Yesterday, the Congressional Budget Office released its preliminary analysis of the Ryan-Rivlin Health Proposal, a plan the two members of the President’s Fiscal Commission — Rep. Paul Ryan (R-WI) and former White House Budget Director and Federal Reserve Vice Chair Alice Rivlin — want to present before the committee. The CBO estimates that the proposal would “reduce federal budget deficits over the 2011-2020 period by about $280 billion,” but it would so by gutting the very institutions that spread economic risks across rich, and poor, healthy and sick, able-bodied and disabled, young and old and shifting all of the economic costs and risks onto individuals.
Ryan/Rivlin raises the eligibility age for Medicare to 67 from 2021 to 2032, transfers future beneficiaries into the exchanges in 2021 — where the infusion of older sicker people will increase premiums for everyone in the risk pool — and gives them a voucher that is intended to not keep up with health care costs. The CBO describes the consequences:
Voucher recipients would probably have to purchase less extensive coverage or pay higher premiums than they would under current law, for two reasons. First, most of the savings for Medicare under the proposal stem from reducing the amounts that the federal government would pay for enrollees on a per capita basis, relative to the projections under current law. Second, future beneficiaries would probably face higher premiums in the private market for a package of benefits similar to that currently provided by Medicare [...]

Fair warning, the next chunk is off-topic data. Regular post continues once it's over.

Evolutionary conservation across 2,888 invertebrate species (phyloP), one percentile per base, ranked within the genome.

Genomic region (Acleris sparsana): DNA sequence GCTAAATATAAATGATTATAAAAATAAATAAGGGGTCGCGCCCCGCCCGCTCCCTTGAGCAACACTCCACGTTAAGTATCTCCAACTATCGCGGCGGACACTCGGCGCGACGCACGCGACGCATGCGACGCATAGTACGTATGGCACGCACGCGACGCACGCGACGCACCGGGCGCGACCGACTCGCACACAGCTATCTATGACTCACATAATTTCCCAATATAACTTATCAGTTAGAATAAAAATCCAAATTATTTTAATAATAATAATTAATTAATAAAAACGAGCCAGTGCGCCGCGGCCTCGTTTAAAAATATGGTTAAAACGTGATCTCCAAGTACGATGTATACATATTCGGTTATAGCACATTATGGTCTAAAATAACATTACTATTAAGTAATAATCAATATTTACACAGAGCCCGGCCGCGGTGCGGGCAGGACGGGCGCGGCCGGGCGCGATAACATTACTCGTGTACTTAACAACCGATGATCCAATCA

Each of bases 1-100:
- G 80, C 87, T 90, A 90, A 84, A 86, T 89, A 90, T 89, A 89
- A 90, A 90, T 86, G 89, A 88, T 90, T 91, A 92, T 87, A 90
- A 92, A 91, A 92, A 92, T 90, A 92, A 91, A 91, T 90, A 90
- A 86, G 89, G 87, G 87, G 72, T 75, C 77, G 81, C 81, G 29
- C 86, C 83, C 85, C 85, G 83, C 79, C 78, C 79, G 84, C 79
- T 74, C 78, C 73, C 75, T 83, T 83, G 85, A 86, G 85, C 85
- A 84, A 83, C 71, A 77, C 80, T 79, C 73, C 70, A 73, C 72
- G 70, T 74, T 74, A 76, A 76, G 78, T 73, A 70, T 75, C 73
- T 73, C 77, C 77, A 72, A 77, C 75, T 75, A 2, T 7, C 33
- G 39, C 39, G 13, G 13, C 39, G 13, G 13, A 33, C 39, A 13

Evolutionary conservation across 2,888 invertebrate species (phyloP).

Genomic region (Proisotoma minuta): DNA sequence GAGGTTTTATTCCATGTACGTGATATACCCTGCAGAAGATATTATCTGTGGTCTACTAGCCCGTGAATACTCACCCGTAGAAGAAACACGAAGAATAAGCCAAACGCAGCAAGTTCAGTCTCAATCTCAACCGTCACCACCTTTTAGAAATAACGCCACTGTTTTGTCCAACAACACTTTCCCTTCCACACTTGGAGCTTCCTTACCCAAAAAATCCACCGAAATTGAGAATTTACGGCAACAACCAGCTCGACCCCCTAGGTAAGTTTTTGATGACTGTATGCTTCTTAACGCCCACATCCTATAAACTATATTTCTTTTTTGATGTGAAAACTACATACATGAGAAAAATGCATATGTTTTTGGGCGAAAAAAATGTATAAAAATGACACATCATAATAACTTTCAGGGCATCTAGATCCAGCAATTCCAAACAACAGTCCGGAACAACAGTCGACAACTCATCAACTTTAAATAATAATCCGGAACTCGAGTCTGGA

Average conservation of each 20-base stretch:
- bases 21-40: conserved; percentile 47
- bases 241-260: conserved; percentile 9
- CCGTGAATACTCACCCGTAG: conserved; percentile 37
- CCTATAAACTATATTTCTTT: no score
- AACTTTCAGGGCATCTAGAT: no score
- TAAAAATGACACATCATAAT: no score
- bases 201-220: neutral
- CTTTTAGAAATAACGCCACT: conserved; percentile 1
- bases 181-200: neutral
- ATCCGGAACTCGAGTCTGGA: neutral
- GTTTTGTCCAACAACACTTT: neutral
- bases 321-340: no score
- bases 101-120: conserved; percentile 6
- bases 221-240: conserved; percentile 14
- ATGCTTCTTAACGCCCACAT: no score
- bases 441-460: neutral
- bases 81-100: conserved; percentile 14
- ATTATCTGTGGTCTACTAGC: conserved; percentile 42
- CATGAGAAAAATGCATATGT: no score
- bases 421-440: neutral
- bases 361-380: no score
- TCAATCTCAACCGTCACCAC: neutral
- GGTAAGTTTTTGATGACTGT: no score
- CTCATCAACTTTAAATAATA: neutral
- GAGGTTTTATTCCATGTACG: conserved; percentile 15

For both Medicare and Medicaid, the budgetary effects would become larger over time because federal payments would tend to grow more slowly under the proposal than projected costs per enrollee under current law. Although the level of expected federal spending and the uncertainty surrounding that spending would decline, enrollees’ spending for health care and the uncertainty surrounding that spending would increase.
The prognosis is even worse for Medicaid beneficiaries, many of whom would likely be forced out into the private market under the proposal’s block-grant approach. Rivlin/Ryan converts the existing matching system into block grants, where states would receive a fixed dollar amount annually that would fall below current growth — hence the savings. Under this arrangement, states would either have to increase their contribution to the program or cap enrollment, cut eligibility, stop offering mandatory benefits, lower provider reimbursements etc. As the CBO put it: “reducing federal payments for Medicaid relative to currently projected amounts would probably require states to provide less extensive coverage, or to pay a larger share of the program’s total costs, than would be the case under current law.
The proposal repeals the CLASS long-term care act to boot, leaving the sickest and poorest Americans who currently benefit from the Medicaid program without any obvious form of affordable coverage.
So consider this proposal dead on arrival, but one can’t help but marvel at its sheer callousness.